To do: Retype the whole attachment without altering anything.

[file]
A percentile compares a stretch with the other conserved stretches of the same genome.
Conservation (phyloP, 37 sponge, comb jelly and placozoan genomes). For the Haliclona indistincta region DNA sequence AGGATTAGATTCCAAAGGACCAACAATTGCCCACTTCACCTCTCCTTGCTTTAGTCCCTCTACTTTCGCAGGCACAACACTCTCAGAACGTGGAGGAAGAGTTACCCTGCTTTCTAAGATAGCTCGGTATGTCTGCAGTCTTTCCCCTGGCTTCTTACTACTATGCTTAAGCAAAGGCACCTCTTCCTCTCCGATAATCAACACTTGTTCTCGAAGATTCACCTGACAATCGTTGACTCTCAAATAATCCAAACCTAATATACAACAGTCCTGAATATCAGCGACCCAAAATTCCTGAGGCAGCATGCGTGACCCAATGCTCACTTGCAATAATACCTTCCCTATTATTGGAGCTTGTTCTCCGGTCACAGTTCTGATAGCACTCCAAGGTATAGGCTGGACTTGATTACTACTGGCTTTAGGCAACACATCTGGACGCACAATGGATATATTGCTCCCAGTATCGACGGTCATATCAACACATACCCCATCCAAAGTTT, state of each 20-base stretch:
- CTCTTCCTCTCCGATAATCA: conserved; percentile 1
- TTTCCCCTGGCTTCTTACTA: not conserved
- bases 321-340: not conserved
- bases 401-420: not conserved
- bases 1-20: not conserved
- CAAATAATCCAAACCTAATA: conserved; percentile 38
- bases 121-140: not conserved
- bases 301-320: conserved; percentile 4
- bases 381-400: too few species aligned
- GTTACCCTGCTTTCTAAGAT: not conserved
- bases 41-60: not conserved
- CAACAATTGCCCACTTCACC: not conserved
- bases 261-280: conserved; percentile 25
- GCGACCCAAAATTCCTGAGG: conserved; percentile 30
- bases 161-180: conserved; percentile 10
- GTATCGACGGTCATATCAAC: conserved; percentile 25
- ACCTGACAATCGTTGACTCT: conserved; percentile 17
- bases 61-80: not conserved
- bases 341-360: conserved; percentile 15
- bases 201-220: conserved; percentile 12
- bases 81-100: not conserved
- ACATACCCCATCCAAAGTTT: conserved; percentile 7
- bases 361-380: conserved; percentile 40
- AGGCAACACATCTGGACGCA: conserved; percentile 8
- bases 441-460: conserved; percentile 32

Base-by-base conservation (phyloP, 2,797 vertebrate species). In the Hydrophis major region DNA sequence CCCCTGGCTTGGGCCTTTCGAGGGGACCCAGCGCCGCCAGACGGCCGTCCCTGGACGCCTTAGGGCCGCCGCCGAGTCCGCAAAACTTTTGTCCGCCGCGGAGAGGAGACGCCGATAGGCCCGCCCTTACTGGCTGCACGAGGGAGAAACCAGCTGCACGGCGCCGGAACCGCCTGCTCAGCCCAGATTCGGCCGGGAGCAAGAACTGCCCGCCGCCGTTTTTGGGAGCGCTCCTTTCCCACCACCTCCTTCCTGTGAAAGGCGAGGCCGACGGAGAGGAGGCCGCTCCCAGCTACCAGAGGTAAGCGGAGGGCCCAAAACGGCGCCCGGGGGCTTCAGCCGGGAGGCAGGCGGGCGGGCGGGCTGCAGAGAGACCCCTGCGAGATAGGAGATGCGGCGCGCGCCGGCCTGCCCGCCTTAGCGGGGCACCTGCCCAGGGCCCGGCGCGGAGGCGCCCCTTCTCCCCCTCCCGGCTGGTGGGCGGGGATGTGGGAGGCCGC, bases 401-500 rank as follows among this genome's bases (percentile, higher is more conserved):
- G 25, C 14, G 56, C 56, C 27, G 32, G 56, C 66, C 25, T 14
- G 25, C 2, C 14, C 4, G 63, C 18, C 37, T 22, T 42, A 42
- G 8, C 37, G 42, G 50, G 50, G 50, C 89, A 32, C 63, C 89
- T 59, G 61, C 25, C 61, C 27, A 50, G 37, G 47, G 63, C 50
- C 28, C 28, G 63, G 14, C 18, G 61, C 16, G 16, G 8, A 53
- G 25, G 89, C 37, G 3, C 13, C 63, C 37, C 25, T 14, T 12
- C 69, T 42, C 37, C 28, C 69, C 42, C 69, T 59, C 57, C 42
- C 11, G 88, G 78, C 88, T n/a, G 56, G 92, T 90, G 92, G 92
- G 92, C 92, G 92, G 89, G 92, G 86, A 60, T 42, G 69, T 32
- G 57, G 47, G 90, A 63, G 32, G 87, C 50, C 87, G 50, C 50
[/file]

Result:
A percentile compares a stretch with the other conserved stretches of the same genome.
Conservation (phyloP, 37 sponge, comb jelly and placozoan genomes). For the Haliclona indistincta region DNA sequence AGGATTAGATTCCAAAGGACCAACAATTGCCCACTTCACCTCTCCTTGCTTTAGTCCCTCTACTTTCGCAGGCACAACACTCTCAGAACGTGGAGGAAGAGTTACCCTGCTTTCTAAGATAGCTCGGTATGTCTGCAGTCTTTCCCCTGGCTTCTTACTACTATGCTTAAGCAAAGGCACCTCTTCCTCTCCGATAATCAACACTTGTTCTCGAAGATTCACCTGACAATCGTTGACTCTCAAATAATCCAAACCTAATATACAACAGTCCTGAATATCAGCGACCCAAAATTCCTGAGGCAGCATGCGTGACCCAATGCTCACTTGCAATAATACCTTCCCTATTATTGGAGCTTGTTCTCCGGTCACAGTTCTGATAGCACTCCAAGGTATAGGCTGGACTTGATTACTACTGGCTTTAGGCAACACATCTGGACGCACAATGGATATATTGCTCCCAGTATCGACGGTCATATCAACACATACCCCATCCAAAGTTT, state of each 20-base stretch:
- CTCTTCCTCTCCGATAATCA: conserved; percentile 1
- TTTCCCCTGGCTTCTTACTA: not conserved
- bases 321-340: not conserved
- bases 401-420: not conserved
- bases 1-20: not conserved
- CAAATAATCCAAACCTAATA: conserved; percentile 38
- bases 121-140: not conserved
- bases 301-320: conserved; percentile 4
- bases 381-400: too few species aligned
- GTTACCCTGCTTTCTAAGAT: not conserved
- bases 41-60: not conserved
- CAACAATTGCCCACTTCACC: not conserved
- bases 261-280: conserved; percentile 25
- GCGACCCAAAATTCCTGAGG: conserved; percentile 30
- bases 161-180: conserved; percentile 10
- GTATCGACGGTCATATCAAC: conserved; percentile 25
- ACCTGACAATCGTTGACTCT: conserved; percentile 17
- bases 61-80: not conserved
- bases 341-360: conserved; percentile 15
- bases 201-220: conserved; percentile 12
- bases 81-100: not conserved
- ACATACCCCATCCAAAGTTT: conserved; percentile 7
- bases 361-380: conserved; percentile 40
- AGGCAACACATCTGGACGCA: conserved; percentile 8
- bases 441-460: conserved; percentile 32

Base-by-base conservation (phyloP, 2,797 vertebrate species). In the Hydrophis major region DNA sequence CCCCTGGCTTGGGCCTTTCGAGGGGACCCAGCGCCGCCAGACGGCCGTCCCTGGACGCCTTAGGGCCGCCGCCGAGTCCGCAAAACTTTTGTCCGCCGCGGAGAGGAGACGCCGATAGGCCCGCCCTTACTGGCTGCACGAGGGAGAAACCAGCTGCACGGCGCCGGAACCGCCTGCTCAGCCCAGATTCGGCCGGGAGCAAGAACTGCCCGCCGCCGTTTTTGGGAGCGCTCCTTTCCCACCACCTCCTTCCTGTGAAAGGCGAGGCCGACGGAGAGGAGGCCGCTCCCAGCTACCAGAGGTAAGCGGAGGGCCCAAAACGGCGCCCGGGGGCTTCAGCCGGGAGGCAGGCGGGCGGGCGGGCTGCAGAGAGACCCCTGCGAGATAGGAGATGCGGCGCGCGCCGGCCTGCCCGCCTTAGCGGGGCACCTGCCCAGGGCCCGGCGCGGAGGCGCCCCTTCTCCCCCTCCCGGCTGGTGGGCGGGGATGTGGGAGGCCGC, bases 401-500 rank as follows among this genome's bases (percentile, higher is more conserved):
- G 25, C 14, G 56, C 56, C 27, G 32, G 56, C 66, C 25, T 14
- G 25, C 2, C 14, C 4, G 63, C 18, C 37, T 22, T 42, A 42
- G 8, C 37, G 42, G 50, G 50, G 50, C 89, A 32, C 63, C 89
- T 59, G 61, C 25, C 61, C 27, A 50, G 37, G 47, G 63, C 50
- C 28, C 28, G 63, G 14, C 18, G 61, C 16, G 16, G 8, A 53
- G 25, G 89, C 37, G 3, C 13, C 63, C 37, C 25, T 14, T 12
- C 69, T 42, C 37, C 28, C 69, C 42, C 69, T 59, C 57, C 42
- C 11, G 88, G 78, C 88, T n/a, G 56, G 92, T 90, G 92, G 92
- G 92, C 92, G 92, G 89, G 92, G 86, A 60, T 42, G 69, T 32
- G 57, G 47, G 90, A 63, G 32, G 87, C 50, C 87, G 50, C 50